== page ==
Hydraulic fracturing, or "fracking," has proven to be one of the most controversial issues in the oil and natural gas industry. The main arguments against the practice are that it pollutes groundwater and causes earthquakes if done near geological fault lines. 

The 2010 documentary Gasland, in which a Pennsylvania man lights his tap water on fire, created a major stir in France and was integral to that country banning the practice entirely, a move German Federal Environment Minister Barbara Hendricks wants to see copied in her country. 

Colorado, which has seen oil and natural gas production respectively increase 89% and 38% between 2007 and 2012, just achieved an 11th-hour compromise to keep off this year's ballot a referendum that would allow local municipalities to ban the practice. An 18-person commission is being appointed to determine how to resolve disputes between oil and gas companies and concerned citizens.   

Addressing the concerns 
Water contamination due to fracking is a valid concern. According to the American Chemical Society, the industry uses 190 chemicals, of which there is insufficient toxicity data for one-third. The state of Pennsylvania has confirmed 106 cases of water contamination over the past nine years. However, those cases mostly involved well water and were out of over 5,000 wells drilled. 

Ohio, where over 80,000 wells have been fracked, received 190 water contamination claims from 2010 to 2013, yet only six were confirmed -- a 3% confirmation rate. This indicates that fears of water contamination are far more prevalent than actual contamination.

The U.S. Environmental Protection Agency, Geological Survey, Department of Energy, and Government Accountability Office (GAO) have all stated that no evidence of significant groundwater contamination exists. This is largely because fracking is done so much deeper than nearby water tables -- an average of 3,540 feet.

 Water Table Depths
Source: GAO oil and gas Information on Shale Resources, Development, and Environmental and Public Health Risks Report

According to one 2012 GAO report, "Regulatory officials we met with from eight states -- Arkansas, Colorado, Louisiana, North Dakota, Ohio, Oklahoma, Pennsylvania, and Texas -- told us that, based on state investigations, the hydraulic fracturing process has not been identified as a cause of groundwater contamination within their states." 

Earthquakes are mostly an issue in Oklahoma, which has a complex fault system and is the second-most seismically active state in the nation. A recent study from Cornell University and the University of Colorado indicates that fracking can trigger faults that are already present, mainly due to the high quantities of water injected into wells to enable energy companies to get at oil and natural gas (an average of 4.85 million gallons per well). 

Fracking Water Requirements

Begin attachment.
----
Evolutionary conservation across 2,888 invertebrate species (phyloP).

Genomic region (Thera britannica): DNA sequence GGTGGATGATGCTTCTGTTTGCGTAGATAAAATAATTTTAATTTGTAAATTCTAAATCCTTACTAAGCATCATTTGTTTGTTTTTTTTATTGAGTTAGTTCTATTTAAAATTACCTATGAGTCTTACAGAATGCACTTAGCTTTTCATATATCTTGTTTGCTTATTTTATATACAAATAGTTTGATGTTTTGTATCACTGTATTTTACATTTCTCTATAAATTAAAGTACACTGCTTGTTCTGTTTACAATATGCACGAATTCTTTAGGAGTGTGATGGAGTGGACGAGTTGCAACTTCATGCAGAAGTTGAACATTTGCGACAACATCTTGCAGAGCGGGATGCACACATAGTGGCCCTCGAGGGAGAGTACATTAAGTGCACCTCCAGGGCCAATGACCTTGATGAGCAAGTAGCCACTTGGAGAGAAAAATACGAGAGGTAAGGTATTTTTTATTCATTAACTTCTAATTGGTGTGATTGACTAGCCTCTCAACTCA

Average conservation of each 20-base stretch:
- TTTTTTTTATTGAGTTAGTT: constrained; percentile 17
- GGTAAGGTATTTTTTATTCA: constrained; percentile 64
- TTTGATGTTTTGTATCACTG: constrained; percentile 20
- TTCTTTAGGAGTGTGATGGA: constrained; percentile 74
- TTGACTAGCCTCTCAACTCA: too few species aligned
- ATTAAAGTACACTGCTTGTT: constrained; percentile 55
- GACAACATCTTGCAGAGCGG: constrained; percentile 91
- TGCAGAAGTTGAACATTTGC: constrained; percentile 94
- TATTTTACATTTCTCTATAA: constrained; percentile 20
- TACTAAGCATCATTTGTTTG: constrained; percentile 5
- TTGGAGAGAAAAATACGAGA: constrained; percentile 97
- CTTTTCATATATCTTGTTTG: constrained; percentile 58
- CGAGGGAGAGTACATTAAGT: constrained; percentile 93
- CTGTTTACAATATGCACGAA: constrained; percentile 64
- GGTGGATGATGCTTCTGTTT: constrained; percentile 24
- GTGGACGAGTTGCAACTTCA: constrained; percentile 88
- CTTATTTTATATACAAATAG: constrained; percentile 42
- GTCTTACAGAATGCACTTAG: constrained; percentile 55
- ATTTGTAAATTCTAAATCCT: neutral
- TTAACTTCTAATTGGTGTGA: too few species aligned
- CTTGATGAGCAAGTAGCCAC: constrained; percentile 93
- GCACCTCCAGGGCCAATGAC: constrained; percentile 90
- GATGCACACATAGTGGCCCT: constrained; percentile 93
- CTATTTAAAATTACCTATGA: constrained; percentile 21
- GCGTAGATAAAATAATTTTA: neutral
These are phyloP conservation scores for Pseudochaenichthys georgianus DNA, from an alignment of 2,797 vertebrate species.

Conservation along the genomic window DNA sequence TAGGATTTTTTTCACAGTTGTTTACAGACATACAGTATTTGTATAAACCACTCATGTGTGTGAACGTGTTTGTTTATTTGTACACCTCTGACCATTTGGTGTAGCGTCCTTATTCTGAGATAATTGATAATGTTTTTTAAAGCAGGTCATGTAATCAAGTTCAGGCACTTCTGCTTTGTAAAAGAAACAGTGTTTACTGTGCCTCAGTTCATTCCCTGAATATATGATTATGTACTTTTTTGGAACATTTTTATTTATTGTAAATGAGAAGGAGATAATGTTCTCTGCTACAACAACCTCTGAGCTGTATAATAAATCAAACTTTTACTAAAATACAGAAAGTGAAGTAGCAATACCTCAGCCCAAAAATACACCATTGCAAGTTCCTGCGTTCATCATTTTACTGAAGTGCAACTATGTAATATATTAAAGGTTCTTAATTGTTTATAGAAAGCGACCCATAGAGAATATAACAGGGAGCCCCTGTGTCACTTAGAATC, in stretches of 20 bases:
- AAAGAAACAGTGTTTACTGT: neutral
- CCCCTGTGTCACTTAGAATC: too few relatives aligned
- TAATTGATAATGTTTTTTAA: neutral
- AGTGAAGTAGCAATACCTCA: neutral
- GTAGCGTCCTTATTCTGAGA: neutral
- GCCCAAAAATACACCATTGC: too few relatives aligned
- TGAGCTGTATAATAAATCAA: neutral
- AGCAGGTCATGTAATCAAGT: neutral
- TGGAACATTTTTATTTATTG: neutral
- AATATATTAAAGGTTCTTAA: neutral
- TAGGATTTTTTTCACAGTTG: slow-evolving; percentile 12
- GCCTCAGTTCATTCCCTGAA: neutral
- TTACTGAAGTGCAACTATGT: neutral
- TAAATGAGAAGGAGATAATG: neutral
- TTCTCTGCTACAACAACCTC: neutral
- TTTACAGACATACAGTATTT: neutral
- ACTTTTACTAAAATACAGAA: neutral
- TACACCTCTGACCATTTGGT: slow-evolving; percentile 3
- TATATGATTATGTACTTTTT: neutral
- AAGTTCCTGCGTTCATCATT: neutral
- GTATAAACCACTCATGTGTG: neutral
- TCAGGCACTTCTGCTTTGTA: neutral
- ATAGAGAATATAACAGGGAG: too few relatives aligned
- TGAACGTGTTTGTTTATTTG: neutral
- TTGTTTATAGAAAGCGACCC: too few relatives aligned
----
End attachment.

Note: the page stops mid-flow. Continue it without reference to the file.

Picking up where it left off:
Source: GAO oil and gas Information on Shale Resources, Development, and Environmental and Public Health Risks Report, page 37.

However, fracking earthquakes are not a major concern elsewhere, even the nation's most seismically active state, California. According to Mark Zoback, a geophysics professor at the Stanford University School of Earth Sciences and an advisor to the Obama administration: "The energy released by one of these tiny microseismic events (fracking) is equivalent to the energy of a gallon of milk hitting the floor after falling off a kitchen counter. ... Needless to say, these events pose no danger to the public."  

What's at stake
While fracking is not a perfect process, it is far better than the alternative, which right now for many nations is coal.  

For example, according to the Energy Information Administration, 50% of U.S. power in 2013 came from coal. Things are even worse in China, which derives 79% of its power from coal, has tripled its coal consumption since 2000 and now consumes more coal than the rest of the world combined. For those worried about climate change, this is a very serious situation, since China is the world's largest emitter of CO2, ahead of the U.S. and India. 

The situation is set to get worse, as 1,200 more coal plants are being built, 75% of them in China and India. 

In fact, China and India alone are building 208 coal-fired power plants per year. China's coal ambitions alone will result in a 59% increase in such plants. Natural gas power plants not only emit 50%-70% less CO2, but the material is also far less deadly than coal.

According to the World Health Organization (WHO), coal kills 40 times more people per terawatt hour than gas, a number that soars to 68 times in China. In the U.S., where coal is just four times deadlier than gas, coal kills 10,000 people per year; in China, the number is 500,000. If the U.S. were to entirely switch from coal to gas it would save 7,500 lives per year.

The WHO estimates that air pollution kills 7 million people per year. Of that, 1.9635 million people are killed by coal; compared to 18,480 for gas. Therefore, up to 1.945 million lives per year could be saved if the world switched from coal to gas.

Ultimately, what many of fracking's staunchest opponents fail to see is that stoking (often exaggerated) claims of earthquakes and water contamination might hinder a practice that could actually help slow climate change and perhaps save over a million lives per year. 

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